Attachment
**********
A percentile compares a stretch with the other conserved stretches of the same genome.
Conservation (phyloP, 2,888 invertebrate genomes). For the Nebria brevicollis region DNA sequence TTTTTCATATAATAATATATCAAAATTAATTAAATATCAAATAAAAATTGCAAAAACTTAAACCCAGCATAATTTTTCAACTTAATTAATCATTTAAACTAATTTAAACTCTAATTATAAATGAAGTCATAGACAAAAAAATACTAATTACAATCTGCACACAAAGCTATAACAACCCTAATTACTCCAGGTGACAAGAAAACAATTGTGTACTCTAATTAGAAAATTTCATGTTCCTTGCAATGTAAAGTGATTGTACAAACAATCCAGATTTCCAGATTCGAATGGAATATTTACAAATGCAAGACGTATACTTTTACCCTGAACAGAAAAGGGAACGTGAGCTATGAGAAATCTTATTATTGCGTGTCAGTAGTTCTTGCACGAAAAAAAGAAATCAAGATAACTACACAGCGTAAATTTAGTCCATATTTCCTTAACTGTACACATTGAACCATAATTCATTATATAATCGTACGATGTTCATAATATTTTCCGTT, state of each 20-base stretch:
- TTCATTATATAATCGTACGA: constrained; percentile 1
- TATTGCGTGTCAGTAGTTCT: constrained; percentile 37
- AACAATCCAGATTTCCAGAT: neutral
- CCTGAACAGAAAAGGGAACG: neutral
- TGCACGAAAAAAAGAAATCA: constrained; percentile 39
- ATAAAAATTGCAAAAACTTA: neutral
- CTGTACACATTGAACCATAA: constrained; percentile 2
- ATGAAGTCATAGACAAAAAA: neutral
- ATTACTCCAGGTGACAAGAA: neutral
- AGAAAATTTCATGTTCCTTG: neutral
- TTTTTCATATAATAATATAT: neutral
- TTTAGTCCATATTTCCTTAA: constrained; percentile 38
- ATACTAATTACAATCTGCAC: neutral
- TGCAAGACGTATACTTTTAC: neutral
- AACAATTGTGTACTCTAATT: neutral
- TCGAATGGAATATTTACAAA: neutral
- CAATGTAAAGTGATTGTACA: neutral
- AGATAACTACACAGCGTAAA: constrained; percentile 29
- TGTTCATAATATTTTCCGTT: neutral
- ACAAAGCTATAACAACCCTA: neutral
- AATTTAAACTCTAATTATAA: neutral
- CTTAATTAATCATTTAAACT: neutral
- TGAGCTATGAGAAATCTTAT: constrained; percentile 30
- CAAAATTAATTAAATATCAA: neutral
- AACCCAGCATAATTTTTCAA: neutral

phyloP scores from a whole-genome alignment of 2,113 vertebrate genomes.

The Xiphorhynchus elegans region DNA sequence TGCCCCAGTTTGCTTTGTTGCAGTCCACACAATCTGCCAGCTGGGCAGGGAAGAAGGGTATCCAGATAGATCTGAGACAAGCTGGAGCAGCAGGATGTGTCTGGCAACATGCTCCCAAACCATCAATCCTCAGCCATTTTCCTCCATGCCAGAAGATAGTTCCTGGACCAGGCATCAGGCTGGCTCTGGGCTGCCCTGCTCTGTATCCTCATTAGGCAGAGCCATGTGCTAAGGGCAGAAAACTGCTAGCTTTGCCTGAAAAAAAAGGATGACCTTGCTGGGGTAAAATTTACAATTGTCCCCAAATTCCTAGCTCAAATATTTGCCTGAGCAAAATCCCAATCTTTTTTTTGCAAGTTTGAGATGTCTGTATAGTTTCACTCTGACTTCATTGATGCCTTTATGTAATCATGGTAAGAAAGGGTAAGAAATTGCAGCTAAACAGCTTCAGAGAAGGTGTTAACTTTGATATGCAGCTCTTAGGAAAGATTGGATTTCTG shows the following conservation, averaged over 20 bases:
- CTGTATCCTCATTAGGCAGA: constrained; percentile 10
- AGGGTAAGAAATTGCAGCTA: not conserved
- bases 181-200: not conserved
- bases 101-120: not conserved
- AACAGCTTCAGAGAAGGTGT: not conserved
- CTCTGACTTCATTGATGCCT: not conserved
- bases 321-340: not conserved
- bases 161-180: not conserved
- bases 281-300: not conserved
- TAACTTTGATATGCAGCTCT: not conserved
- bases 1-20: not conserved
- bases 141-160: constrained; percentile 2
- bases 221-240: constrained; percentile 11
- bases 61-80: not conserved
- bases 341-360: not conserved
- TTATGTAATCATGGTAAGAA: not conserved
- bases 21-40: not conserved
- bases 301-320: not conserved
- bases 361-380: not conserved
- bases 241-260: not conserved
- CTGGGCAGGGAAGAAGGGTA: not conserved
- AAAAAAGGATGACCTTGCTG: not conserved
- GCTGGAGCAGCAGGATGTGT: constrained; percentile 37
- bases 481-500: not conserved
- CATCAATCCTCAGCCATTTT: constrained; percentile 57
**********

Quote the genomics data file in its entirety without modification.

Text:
A percentile compares a stretch with the other conserved stretches of the same genome.
Conservation (phyloP, 2,888 invertebrate genomes). For the Nebria brevicollis region DNA sequence TTTTTCATATAATAATATATCAAAATTAATTAAATATCAAATAAAAATTGCAAAAACTTAAACCCAGCATAATTTTTCAACTTAATTAATCATTTAAACTAATTTAAACTCTAATTATAAATGAAGTCATAGACAAAAAAATACTAATTACAATCTGCACACAAAGCTATAACAACCCTAATTACTCCAGGTGACAAGAAAACAATTGTGTACTCTAATTAGAAAATTTCATGTTCCTTGCAATGTAAAGTGATTGTACAAACAATCCAGATTTCCAGATTCGAATGGAATATTTACAAATGCAAGACGTATACTTTTACCCTGAACAGAAAAGGGAACGTGAGCTATGAGAAATCTTATTATTGCGTGTCAGTAGTTCTTGCACGAAAAAAAGAAATCAAGATAACTACACAGCGTAAATTTAGTCCATATTTCCTTAACTGTACACATTGAACCATAATTCATTATATAATCGTACGATGTTCATAATATTTTCCGTT, state of each 20-base stretch:
- TTCATTATATAATCGTACGA: constrained; percentile 1
- TATTGCGTGTCAGTAGTTCT: constrained; percentile 37
- AACAATCCAGATTTCCAGAT: neutral
- CCTGAACAGAAAAGGGAACG: neutral
- TGCACGAAAAAAAGAAATCA: constrained; percentile 39
- ATAAAAATTGCAAAAACTTA: neutral
- CTGTACACATTGAACCATAA: constrained; percentile 2
- ATGAAGTCATAGACAAAAAA: neutral
- ATTACTCCAGGTGACAAGAA: neutral
- AGAAAATTTCATGTTCCTTG: neutral
- TTTTTCATATAATAATATAT: neutral
- TTTAGTCCATATTTCCTTAA: constrained; percentile 38
- ATACTAATTACAATCTGCAC: neutral
- TGCAAGACGTATACTTTTAC: neutral
- AACAATTGTGTACTCTAATT: neutral
- TCGAATGGAATATTTACAAA: neutral
- CAATGTAAAGTGATTGTACA: neutral
- AGATAACTACACAGCGTAAA: constrained; percentile 29
- TGTTCATAATATTTTCCGTT: neutral
- ACAAAGCTATAACAACCCTA: neutral
- AATTTAAACTCTAATTATAA: neutral
- CTTAATTAATCATTTAAACT: neutral
- TGAGCTATGAGAAATCTTAT: constrained; percentile 30
- CAAAATTAATTAAATATCAA: neutral
- AACCCAGCATAATTTTTCAA: neutral

phyloP scores from a whole-genome alignment of 2,113 vertebrate genomes.

The Xiphorhynchus elegans region DNA sequence TGCCCCAGTTTGCTTTGTTGCAGTCCACACAATCTGCCAGCTGGGCAGGGAAGAAGGGTATCCAGATAGATCTGAGACAAGCTGGAGCAGCAGGATGTGTCTGGCAACATGCTCCCAAACCATCAATCCTCAGCCATTTTCCTCCATGCCAGAAGATAGTTCCTGGACCAGGCATCAGGCTGGCTCTGGGCTGCCCTGCTCTGTATCCTCATTAGGCAGAGCCATGTGCTAAGGGCAGAAAACTGCTAGCTTTGCCTGAAAAAAAAGGATGACCTTGCTGGGGTAAAATTTACAATTGTCCCCAAATTCCTAGCTCAAATATTTGCCTGAGCAAAATCCCAATCTTTTTTTTGCAAGTTTGAGATGTCTGTATAGTTTCACTCTGACTTCATTGATGCCTTTATGTAATCATGGTAAGAAAGGGTAAGAAATTGCAGCTAAACAGCTTCAGAGAAGGTGTTAACTTTGATATGCAGCTCTTAGGAAAGATTGGATTTCTG shows the following conservation, averaged over 20 bases:
- CTGTATCCTCATTAGGCAGA: constrained; percentile 10
- AGGGTAAGAAATTGCAGCTA: not conserved
- bases 181-200: not conserved
- bases 101-120: not conserved
- AACAGCTTCAGAGAAGGTGT: not conserved
- CTCTGACTTCATTGATGCCT: not conserved
- bases 321-340: not conserved
- bases 161-180: not conserved
- bases 281-300: not conserved
- TAACTTTGATATGCAGCTCT: not conserved
- bases 1-20: not conserved
- bases 141-160: constrained; percentile 2
- bases 221-240: constrained; percentile 11
- bases 61-80: not conserved
- bases 341-360: not conserved
- TTATGTAATCATGGTAAGAA: not conserved
- bases 21-40: not conserved
- bases 301-320: not conserved
- bases 361-380: not conserved
- bases 241-260: not conserved
- CTGGGCAGGGAAGAAGGGTA: not conserved
- AAAAAAGGATGACCTTGCTG: not conserved
- GCTGGAGCAGCAGGATGTGT: constrained; percentile 37
- bases 481-500: not conserved
- CATCAATCCTCAGCCATTTT: constrained; percentile 57